The goal of this article is to teach you how to use price to earnings ratios (P/E ratios). We'll show how you can use Bet-At-Home.com AG's (ETR:ACX) P/E ratio to inform your assessment of the investment opportunity. Based on the last twelve months, Bet-At-Home.com's P/E ratio is 8.56. In other words, at today's prices, investors are paying €8.56 for every €1 in prior year profit.
How Do I Calculate A Price To Earnings Ratio?
The formula for P/E is:
Price to Earnings Ratio = Share Price ÷ Earnings per Share (EPS)
Or for Bet-At-Home.com:
P/E of 8.56 = €47.70 ÷ €5.57 (Based on the year to September 2019.)
Is A High Price-to-Earnings Ratio Good?
The higher the P/E ratio, the higher the price tag of a business, relative to its trailing earnings. All else being equal, it's better to pay a low price -- but as Warren Buffett said, 'It's far better to buy a wonderful company at a fair price than a fair company at a wonderful price.
Does Bet-At-Home.com Have A Relatively High Or Low P/E For Its Industry?
The P/E ratio essentially measures market expectations of a company. We can see in the image below that the average P/E (32.7) for companies in the hospitality industry is higher than Bet-At-Home.com's P/E.
Bet-At-Home.com's P/E tells us that market participants think it will not fare as well as its peers in the same industry. Many investors like to buy stocks when the market is pessimistic about their prospects. You should delve deeper. I like to check if company insiders have been buying or selling.
How Growth Rates Impact P/E Ratios
Earnings growth rates have a big influence on P/E ratios. Earnings growth means that in the future the 'E' will be higher. And in that case, the P/E ratio itself will drop rather quickly. Then, a lower P/E should attract more buyers, pushing the share price up.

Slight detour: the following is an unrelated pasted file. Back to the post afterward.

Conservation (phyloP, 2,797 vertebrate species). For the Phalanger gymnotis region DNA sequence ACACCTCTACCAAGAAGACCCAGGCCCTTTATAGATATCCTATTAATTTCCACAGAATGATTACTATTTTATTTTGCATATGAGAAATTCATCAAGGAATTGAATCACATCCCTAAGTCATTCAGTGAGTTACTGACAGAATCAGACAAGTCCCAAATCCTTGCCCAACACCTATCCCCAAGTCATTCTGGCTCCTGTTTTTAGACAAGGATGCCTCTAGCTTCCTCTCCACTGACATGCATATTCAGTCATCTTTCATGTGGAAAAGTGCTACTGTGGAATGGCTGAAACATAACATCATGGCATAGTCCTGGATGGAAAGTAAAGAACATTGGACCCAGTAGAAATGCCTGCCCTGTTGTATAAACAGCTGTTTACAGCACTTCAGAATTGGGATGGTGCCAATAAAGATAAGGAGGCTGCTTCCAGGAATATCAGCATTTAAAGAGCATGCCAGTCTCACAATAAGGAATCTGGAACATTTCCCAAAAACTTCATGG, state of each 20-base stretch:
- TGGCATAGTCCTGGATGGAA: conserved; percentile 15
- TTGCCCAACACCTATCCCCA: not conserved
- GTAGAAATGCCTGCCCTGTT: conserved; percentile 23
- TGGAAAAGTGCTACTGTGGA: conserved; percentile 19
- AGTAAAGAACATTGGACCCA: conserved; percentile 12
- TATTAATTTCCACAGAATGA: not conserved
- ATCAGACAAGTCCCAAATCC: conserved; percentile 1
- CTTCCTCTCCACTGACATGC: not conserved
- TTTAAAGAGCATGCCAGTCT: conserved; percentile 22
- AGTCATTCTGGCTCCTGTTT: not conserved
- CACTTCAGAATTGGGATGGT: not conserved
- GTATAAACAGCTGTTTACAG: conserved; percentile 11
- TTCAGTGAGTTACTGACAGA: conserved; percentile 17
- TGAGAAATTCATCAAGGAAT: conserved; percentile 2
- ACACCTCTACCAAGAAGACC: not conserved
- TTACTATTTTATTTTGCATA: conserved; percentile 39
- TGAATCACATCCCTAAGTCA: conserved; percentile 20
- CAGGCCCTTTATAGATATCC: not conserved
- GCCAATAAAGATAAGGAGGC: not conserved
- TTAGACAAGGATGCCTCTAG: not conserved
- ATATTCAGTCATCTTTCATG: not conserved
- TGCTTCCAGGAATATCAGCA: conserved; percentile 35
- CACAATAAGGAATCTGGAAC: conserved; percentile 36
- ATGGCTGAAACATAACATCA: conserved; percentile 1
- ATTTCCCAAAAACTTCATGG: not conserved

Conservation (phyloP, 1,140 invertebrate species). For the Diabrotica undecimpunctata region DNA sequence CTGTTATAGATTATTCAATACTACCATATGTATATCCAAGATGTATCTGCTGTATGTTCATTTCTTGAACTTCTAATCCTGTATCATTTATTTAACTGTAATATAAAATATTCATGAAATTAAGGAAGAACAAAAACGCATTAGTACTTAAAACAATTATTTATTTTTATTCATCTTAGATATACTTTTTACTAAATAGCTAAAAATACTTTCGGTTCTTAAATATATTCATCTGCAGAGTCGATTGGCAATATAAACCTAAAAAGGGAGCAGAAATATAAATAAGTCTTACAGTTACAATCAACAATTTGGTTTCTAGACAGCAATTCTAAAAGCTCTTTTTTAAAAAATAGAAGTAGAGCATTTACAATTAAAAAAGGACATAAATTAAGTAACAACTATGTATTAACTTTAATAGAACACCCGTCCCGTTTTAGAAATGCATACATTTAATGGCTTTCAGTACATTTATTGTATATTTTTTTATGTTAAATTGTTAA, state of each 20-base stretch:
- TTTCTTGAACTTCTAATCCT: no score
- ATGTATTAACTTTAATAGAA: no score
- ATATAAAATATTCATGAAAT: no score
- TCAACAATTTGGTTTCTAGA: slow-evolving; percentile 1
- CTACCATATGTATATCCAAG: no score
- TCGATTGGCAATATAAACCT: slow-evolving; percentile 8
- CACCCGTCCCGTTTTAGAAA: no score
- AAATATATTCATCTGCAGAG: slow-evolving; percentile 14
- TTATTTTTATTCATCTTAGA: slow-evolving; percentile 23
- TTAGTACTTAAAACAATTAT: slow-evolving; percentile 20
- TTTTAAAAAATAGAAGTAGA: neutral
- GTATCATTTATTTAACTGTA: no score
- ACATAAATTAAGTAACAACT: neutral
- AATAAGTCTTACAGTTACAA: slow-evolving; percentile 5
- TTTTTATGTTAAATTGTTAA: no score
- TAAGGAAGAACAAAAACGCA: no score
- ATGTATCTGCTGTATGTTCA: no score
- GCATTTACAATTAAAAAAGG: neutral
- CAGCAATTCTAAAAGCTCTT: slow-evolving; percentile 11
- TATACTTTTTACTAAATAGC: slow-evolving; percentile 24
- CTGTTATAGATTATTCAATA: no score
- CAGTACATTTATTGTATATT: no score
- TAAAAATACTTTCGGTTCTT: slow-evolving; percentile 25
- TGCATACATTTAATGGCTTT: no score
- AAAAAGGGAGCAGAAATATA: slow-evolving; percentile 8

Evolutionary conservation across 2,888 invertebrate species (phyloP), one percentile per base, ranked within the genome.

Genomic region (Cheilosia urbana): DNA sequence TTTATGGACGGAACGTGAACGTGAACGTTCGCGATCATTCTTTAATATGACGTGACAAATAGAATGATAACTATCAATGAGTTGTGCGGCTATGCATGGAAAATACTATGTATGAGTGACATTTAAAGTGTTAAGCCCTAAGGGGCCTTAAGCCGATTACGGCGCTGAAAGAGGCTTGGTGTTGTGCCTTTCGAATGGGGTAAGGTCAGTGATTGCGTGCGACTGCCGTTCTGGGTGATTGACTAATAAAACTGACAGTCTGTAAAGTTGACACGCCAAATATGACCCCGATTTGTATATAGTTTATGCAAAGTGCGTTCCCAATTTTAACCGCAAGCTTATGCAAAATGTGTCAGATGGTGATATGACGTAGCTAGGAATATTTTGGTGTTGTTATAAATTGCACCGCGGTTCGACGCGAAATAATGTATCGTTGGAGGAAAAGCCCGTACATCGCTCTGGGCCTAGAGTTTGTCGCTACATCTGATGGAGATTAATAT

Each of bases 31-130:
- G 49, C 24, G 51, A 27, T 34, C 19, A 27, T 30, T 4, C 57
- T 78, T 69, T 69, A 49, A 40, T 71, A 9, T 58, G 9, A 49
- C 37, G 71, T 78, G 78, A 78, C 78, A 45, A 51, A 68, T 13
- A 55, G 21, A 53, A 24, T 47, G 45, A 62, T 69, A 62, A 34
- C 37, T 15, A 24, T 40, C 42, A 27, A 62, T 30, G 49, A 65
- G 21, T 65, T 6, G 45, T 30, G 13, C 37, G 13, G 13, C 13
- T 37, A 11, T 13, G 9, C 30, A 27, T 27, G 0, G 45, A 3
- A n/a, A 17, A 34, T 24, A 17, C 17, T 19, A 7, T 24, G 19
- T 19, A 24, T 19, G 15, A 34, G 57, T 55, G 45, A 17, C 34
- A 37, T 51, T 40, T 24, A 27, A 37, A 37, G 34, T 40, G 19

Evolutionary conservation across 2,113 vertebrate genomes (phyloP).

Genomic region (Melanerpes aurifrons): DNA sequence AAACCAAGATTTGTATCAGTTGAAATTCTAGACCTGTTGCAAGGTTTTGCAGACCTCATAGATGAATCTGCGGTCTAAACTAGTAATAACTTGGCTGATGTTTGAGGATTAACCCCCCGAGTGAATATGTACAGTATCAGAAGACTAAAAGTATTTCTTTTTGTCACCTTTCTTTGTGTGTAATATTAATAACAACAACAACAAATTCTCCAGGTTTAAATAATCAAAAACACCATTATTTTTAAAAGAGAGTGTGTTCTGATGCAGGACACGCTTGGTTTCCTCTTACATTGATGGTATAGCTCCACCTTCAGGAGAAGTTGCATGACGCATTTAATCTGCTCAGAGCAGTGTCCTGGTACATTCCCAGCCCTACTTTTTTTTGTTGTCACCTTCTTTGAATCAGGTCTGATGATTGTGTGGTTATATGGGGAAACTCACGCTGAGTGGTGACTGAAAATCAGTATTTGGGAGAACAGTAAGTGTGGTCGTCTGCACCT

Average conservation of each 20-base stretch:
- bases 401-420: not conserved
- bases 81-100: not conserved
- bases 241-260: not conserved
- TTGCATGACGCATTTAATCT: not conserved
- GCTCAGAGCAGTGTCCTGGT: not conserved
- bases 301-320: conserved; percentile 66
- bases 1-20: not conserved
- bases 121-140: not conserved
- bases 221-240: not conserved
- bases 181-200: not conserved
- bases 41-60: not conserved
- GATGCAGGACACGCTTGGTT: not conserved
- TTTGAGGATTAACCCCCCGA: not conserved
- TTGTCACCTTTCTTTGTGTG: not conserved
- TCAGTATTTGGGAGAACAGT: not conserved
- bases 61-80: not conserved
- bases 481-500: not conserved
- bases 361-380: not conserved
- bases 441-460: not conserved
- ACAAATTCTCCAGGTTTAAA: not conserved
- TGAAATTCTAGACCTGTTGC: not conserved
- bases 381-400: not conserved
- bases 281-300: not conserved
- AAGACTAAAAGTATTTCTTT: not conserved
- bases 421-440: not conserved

It's nice to see that Bet-At-Home.com grew EPS by a stonking 39% in the last year. And it has bolstered its earnings per share by 14% per year over the last five years. So we'd generally expect it to have a relatively high P/E ratio.
Don't Forget: The P/E Does Not Account For Debt or Bank Deposits
Don't forget that the P/E ratio considers market capitalization. Thus, the metric does not reflect cash or debt held by the company. In theory, a company can lower its future P/E ratio by using cash or debt to invest in growth.
Such expenditure might be good or bad, in the long term, but the point here is that the balance sheet is not reflected by this ratio.
How Does Bet-At-Home.com's Debt Impact Its P/E Ratio?
With net cash of €53m, Bet-At-Home.com has a very strong balance sheet, which may be important for its business. Having said that, at 16% of its market capitalization the cash hoard would contribute towards a higher P/E ratio.
The Verdict On Bet-At-Home.com's P/E Ratio
Bet-At-Home.com's P/E is 8.6 which is below average (20.2) in the DE market. Not only should the net cash position reduce risk, but the recent growth has been impressive. The relatively low P/E ratio implies the market is pessimistic.
Investors should be looking to buy stocks that the market is wrong about. If it is underestimating a company, investors can make money by buying and holding the shares until the market corrects itself. So this free report on the analyst consensus forecasts could help you make a master move on this stock.
Of course, you might find a fantastic investment by looking at a few good candidates. So take a peek at this free list of companies with modest (or no) debt, trading on a P/E below 20.
If you spot an error that warrants correction, please contact the editor at email@example.com. This article by Simply Wall St is general in nature. It does not constitute a recommendation to buy or sell any stock, and does not take account of your objectives, or your financial situation. Simply Wall St has no position in the stocks mentioned.
We aim to bring you long-term focused research analysis driven by fundamental data. Note that our analysis may not factor in the latest price-sensitive company announcements or qualitative material. Thank you for reading.